Nice guys, Nice Guys™, and Nice Guys℠
Until recently, the phrase “nice guy” denoted nothing more to me than the usual meaning that those words would ordinarily convey to native speakers of English, something akin to “kind fellow” or maybe “pleasant bloke.” This is presumably because I slept through Feminism 101 and never showed up to my assigned pick-up artist lectures. Fairly recently, though, I’ve discovered that the phrase has two distinct meanings, each fairly well disconnected from the original.
Here is the first one, courtesy of feminist theory:
“[A] male with a fixation on seducing women by being nice to them, most stereotypically by providing a woman with emotional support when she is having difficulties with another male partner.”
This sort of man is referred to as a Nice Guy™ where the TM presumably stands for “Terrible Male” because they are not actually nice to women at all, but are ”in reality only motivated by attempts to passively please women into a relationship and/or sex” and expect some form of “sexual ‘payment’ for their kindness and generosity.” I’ve never actually met anyone like this, but then I have to presume that they exist or else why would so many women be writing about it?
On the other side of the Deep Rift between the genders, we have the Pick-Up Artist community, who seem to think that a nice guy is someone who is genuinely kind and polite but generally finds that this gets him nowhere with the ladies, because he lacks a proper sense of “entitlement” as they say. In PUA parlance, the Nice Guy is:
The typical [Average Frustrated Chump] who is very nice and polite to people, but oftentimes lacks a certain selfishness that conveys his own self worth and attractiveness.
I’m going to dub this sort of fellow the Nice Guy℠ where SM stands for “Sensitive Male” because he sounds like a generally pleasant bloke, who apparently has recurring trouble with the sort of women whom the PUA community prefer to target. So far as I can tell, the PUA’s don’t seem to consider the possibility that interpersonal kindness can sometimes lead to fulfilling long-term relationships, but then I have to presume that this sort of thing isn’t generally on their to-do list.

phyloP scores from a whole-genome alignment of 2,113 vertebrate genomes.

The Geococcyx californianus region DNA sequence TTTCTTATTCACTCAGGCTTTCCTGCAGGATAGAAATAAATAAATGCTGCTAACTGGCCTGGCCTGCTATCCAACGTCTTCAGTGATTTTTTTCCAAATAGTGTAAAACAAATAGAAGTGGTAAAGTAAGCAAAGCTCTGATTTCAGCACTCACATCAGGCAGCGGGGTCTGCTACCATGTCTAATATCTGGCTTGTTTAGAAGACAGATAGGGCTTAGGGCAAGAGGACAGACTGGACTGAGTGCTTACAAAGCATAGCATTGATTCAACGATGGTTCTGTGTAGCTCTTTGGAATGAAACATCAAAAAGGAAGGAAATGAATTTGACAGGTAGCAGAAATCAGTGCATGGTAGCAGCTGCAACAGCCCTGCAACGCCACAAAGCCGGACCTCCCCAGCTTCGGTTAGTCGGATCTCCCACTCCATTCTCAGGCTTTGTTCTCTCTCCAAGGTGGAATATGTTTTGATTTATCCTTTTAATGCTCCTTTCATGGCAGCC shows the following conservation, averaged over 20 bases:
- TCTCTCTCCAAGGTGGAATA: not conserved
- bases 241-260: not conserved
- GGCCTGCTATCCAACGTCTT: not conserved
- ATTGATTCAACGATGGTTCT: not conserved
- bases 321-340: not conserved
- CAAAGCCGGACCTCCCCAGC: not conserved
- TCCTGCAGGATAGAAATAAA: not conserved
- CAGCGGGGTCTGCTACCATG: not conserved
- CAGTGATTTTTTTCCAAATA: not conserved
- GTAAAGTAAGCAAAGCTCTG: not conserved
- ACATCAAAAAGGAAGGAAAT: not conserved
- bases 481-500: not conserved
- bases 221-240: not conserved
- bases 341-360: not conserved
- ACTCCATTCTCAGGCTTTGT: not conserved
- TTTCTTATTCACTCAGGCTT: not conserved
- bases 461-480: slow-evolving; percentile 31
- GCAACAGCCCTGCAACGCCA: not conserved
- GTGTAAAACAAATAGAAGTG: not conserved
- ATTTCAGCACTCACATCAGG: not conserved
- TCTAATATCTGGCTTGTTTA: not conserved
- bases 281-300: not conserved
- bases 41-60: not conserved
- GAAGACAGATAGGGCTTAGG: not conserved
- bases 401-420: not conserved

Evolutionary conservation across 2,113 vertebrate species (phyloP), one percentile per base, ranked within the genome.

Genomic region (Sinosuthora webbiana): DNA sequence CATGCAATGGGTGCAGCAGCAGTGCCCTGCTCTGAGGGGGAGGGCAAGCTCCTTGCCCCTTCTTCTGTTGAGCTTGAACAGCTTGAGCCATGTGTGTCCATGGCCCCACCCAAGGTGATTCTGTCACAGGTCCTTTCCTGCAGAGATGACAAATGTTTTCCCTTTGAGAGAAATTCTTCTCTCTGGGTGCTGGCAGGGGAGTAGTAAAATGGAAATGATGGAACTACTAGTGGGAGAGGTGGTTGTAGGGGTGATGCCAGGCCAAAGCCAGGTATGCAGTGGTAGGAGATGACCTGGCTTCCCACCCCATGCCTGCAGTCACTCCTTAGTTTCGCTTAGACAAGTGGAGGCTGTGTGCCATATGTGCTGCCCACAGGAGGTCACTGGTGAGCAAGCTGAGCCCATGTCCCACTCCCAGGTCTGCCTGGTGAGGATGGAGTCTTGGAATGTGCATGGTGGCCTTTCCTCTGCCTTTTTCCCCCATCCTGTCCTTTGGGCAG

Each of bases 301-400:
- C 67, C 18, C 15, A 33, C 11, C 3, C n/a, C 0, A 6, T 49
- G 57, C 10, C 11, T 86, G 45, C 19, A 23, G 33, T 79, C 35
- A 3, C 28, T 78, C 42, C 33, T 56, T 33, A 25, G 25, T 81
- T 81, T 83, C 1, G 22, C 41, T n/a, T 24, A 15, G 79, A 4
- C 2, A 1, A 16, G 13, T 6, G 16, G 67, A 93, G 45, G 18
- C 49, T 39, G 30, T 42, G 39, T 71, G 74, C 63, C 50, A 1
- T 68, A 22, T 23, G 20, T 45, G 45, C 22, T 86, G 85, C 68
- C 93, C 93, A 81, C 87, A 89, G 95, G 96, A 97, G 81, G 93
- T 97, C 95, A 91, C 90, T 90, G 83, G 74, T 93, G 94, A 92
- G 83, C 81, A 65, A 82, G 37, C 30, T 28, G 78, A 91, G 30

The key similarity between the Nice Guy™ and the Nice Guy℠ is that neither one is considered worthwhile in and of himself, or in relation to his male peers, but both are evaluated solely in terms of their relations with women. The key differences between the Nice Guy™ and the Nice Guy℠ is that the former is feigning niceness because he feels entitled to sexual reward, while the latter is genuinely nice because he does not feel entitled enough. Where the feminists see sexual predators bent upon seduction by feigned friendship, the masculists see friendly but frustrated chumps who generally fail at seduction precisely because they see friendship as a viable path to love.
I’m not sure whether I find the feminist or the masculist reconceptualization of this hitherto innocuous phrase more offensive to my personal sensibilities, but surely the idea that men should be considered primarily in terms of their sexual relationships (or lack thereof) runs profoundly against the less-than-radical notion that men are people – ends in and of themselves – to be accorded a certain human dignity regardless of whether they consistently attract (or are attracted to) women.
Having never actually dated as an adult, I can only know about the dating scene from my single friends, juicy gossip, and online hearsay. That said, I’d be interested in hearing whether you guys have come across any outstanding specimens of either Nice Guys™ or Nice Guys℠ in the wild. Are they really out there, and every bit as one-dimensional as we’ve been lead to believe?